Project organization and import

Russell E. Owen rowen at
Tue Mar 6 20:50:57 CET 2007

In article <1173054099.721593.201870 at>,
 "Martin Unsal" <martinunsal at> wrote:

> I'm using Python for what is becoming a sizeable project and I'm
> already running into problems organizing code and importing packages.
> I feel like the Python package system, in particular the isomorphism
> between filesystem and namespace, doesn't seem very well suited for
> big projects. However, I might not really understand the Pythonic way.
> I'm not sure if I have a specific question here, just a general plea
> for advice.
> 1) Namespace. Python wants my namespace heirarchy to match my
> filesystem heirarchy. I find that a well organized filesystem
> heirarchy for a nontrivial project will be totally unwieldy as a
> namespace. I'm either forced to use long namespace prefixes, or I'm
> forced to use "from foo import *" and __all__, which has its own set
> of problems.

> 1a) Module/class collision. I like to use the primary class in a file
> as the name of the file. However this can lead to namespace collisions
> between the module name and the class name. Also it means that I'm
> going to be stuck with the odious and wasteful syntax
> everywhere, or forced to use "from foo import *".

The issue of module names vs contained class names is one thing I find a 
bit frustrating about python. Fortunately it is fairly easy to work 

My own solution has been to import up just one level. So for example:
pkg/subpkg/ defines class foo and associated stuff
pkg/subpkg/ defines class bar
pkt/subpkg/ contains:

from foo import *
from bar import *

To use this I then do:
import pkg.subpkg
myfoo =

But that's the only "from x import" that I do. I never raise stuff from 
a sub-package to a higher level.

Once you do this (or in some other way eliminate the problem), I 
think you will find that python namespaces work very well for large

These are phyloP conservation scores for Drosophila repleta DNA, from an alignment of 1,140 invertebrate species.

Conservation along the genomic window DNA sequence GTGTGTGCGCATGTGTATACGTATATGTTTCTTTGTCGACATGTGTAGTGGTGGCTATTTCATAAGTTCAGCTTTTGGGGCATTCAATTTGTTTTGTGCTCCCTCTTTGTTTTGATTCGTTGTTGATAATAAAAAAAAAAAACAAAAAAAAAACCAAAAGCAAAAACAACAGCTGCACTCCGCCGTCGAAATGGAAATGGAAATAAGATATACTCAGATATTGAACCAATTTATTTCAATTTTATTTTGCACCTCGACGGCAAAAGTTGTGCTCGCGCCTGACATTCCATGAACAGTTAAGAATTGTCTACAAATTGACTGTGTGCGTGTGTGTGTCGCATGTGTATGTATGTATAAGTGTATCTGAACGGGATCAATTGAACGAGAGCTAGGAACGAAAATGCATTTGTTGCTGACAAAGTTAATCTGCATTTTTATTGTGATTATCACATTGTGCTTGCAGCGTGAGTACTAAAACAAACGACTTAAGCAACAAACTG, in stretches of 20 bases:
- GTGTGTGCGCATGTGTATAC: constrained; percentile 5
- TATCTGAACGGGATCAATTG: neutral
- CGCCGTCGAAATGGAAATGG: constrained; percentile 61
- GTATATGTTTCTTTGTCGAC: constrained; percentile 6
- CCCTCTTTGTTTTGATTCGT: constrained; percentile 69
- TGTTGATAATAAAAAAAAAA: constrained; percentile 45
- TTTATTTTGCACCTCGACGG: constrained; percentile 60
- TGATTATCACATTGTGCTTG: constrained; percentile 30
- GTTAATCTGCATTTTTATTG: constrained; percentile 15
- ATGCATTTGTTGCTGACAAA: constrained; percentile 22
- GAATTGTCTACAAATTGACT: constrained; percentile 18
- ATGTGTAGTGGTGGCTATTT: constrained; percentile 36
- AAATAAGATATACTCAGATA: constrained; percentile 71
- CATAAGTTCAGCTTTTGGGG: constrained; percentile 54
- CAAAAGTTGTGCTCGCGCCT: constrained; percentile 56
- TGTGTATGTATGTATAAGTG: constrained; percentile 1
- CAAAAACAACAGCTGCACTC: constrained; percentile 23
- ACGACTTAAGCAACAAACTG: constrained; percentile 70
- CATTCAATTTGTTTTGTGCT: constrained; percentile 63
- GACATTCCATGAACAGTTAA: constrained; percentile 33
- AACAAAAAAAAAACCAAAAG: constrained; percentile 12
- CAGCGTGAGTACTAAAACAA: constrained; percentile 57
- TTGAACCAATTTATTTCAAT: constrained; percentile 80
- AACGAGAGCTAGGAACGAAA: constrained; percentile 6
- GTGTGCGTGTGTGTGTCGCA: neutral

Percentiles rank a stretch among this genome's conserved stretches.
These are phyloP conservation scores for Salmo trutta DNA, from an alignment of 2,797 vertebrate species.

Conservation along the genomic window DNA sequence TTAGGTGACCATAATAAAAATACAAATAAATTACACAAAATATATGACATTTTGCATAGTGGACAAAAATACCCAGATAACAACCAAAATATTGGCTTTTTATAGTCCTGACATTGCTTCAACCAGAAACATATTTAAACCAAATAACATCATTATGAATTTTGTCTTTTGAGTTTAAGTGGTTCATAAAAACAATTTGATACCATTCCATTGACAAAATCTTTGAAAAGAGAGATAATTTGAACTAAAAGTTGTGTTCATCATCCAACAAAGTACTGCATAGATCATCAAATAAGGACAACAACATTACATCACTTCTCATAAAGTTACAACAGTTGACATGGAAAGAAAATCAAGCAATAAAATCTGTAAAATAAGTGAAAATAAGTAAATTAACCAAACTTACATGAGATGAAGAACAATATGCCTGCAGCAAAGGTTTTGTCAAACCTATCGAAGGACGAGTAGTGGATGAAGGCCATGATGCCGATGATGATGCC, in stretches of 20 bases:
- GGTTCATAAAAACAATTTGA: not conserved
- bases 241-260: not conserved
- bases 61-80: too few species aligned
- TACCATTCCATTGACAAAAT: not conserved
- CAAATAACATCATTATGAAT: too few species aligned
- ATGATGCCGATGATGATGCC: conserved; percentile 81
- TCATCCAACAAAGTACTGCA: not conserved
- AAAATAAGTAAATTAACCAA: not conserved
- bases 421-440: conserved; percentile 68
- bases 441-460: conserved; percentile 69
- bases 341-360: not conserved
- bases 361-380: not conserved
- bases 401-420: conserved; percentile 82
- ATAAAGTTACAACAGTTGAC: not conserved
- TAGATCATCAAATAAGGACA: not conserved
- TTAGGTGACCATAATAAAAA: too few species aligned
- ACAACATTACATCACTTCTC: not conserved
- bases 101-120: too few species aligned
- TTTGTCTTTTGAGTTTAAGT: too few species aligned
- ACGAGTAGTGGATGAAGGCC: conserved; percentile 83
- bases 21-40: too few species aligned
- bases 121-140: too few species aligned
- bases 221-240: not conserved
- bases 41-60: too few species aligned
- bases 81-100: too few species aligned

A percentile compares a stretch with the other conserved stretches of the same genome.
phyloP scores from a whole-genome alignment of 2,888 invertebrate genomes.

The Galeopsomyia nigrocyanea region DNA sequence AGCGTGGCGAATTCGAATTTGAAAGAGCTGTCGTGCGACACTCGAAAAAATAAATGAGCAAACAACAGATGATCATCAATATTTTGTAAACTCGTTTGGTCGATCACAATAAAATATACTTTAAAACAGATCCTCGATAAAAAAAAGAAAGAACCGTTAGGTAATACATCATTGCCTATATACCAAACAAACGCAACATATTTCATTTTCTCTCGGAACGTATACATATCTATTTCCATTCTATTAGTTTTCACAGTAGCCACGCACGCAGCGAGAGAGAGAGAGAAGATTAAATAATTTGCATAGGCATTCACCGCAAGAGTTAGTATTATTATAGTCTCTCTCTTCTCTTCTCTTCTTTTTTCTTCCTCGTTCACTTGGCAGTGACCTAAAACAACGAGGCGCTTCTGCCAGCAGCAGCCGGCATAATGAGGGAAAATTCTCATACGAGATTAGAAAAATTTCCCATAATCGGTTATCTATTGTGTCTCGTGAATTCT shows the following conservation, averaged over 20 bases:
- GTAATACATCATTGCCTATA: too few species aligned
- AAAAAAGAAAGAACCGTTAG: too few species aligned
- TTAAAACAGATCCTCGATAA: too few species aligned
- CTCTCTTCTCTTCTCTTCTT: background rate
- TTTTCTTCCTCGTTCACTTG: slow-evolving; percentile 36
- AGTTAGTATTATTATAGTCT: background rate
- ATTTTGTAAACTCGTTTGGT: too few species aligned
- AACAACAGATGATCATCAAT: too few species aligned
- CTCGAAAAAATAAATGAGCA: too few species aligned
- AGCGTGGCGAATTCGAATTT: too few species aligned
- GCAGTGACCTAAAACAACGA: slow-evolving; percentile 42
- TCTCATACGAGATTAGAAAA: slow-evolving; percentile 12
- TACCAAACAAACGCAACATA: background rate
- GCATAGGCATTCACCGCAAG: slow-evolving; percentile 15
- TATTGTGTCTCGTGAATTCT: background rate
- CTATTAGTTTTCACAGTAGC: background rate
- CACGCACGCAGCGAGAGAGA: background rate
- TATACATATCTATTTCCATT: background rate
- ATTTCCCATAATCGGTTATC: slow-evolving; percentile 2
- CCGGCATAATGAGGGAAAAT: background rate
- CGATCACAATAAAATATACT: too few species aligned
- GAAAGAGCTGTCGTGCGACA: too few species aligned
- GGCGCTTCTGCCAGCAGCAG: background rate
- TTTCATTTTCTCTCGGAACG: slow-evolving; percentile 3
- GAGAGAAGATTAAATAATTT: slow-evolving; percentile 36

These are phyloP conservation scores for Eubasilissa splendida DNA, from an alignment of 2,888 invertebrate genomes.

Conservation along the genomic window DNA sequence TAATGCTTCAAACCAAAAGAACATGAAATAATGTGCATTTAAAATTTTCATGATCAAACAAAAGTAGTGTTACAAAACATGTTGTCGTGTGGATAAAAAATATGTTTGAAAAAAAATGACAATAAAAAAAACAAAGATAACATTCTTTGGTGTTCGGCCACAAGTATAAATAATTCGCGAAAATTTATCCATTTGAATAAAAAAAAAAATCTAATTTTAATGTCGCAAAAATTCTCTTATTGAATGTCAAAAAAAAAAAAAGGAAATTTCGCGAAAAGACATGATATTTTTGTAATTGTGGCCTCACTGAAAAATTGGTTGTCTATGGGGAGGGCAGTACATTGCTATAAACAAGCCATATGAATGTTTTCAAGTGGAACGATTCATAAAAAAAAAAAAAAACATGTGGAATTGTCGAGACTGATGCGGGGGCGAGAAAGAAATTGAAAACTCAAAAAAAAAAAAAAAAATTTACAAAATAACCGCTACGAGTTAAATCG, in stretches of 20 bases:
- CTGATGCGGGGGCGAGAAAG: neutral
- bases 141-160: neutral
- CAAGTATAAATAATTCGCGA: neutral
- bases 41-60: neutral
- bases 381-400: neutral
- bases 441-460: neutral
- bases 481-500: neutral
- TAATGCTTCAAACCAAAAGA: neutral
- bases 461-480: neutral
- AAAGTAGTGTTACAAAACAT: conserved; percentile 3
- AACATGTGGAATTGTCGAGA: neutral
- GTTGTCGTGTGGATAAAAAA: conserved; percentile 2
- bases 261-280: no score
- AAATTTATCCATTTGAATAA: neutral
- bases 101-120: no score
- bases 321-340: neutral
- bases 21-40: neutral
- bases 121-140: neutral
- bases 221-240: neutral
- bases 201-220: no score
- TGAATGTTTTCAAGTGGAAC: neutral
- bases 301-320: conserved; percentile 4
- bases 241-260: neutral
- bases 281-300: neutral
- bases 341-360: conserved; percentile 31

Overall I personally like having the namespace follow the file structure 
(given that one has to use source files in the first place; my smalltalk 
roots are showing). Java reportedly does much the same thing and it is 
very helpful for finding code.

I'm sure it's partly what you're used to that counts. C++ experts 
probably enjoy the freedom of C++ namespaces, but to me it's just a pain 
that they are totally independent of file structure.

> 1b) The Pythonic way seems to be to put more stuff in one file, but I
> believe this is categorically the wrong thing to do in large projects.
> The moment you have more than one developer along with a revision
> control system, you're going to want files to contain the smallest
> practical functional blocks. I feel pretty confident saying that "put
> more stuff in one file" is the wrong answer, even if it is the
> Pythonic answer.

I don't personally find that python encourages lots of code per file. I 
think this perception only stems from (1a) and once you solve that 
you'll find it's fine to divide your code into small files.

> 2) Importing and reloading. I want to be able to reload changes
> without exiting the interpreter. This pretty much excludes "from foo
> import *", unless you resort to this sort of hack:
> Has anyone found a systematic way to solve the problem of reloading in
> an interactive interpreter when using "from foo import *"?

I totally agree here. This is a real weakness to python and makes it 
feel much more static than it ought to be. I know of no solution other 
than restarting. That tends to be fast, but it can be a pain to get back 
to where you were.

Smalltalk solved this problem long ago in a way that makes for very 
dynamic development and debugging. Unfortunately few languages have 
followed suit. The Smalltalk development environment is the one feature 
I really miss in all other languages I've used (I certainly don't miss 
its quirky syntax for control flow :)).

-- Russell

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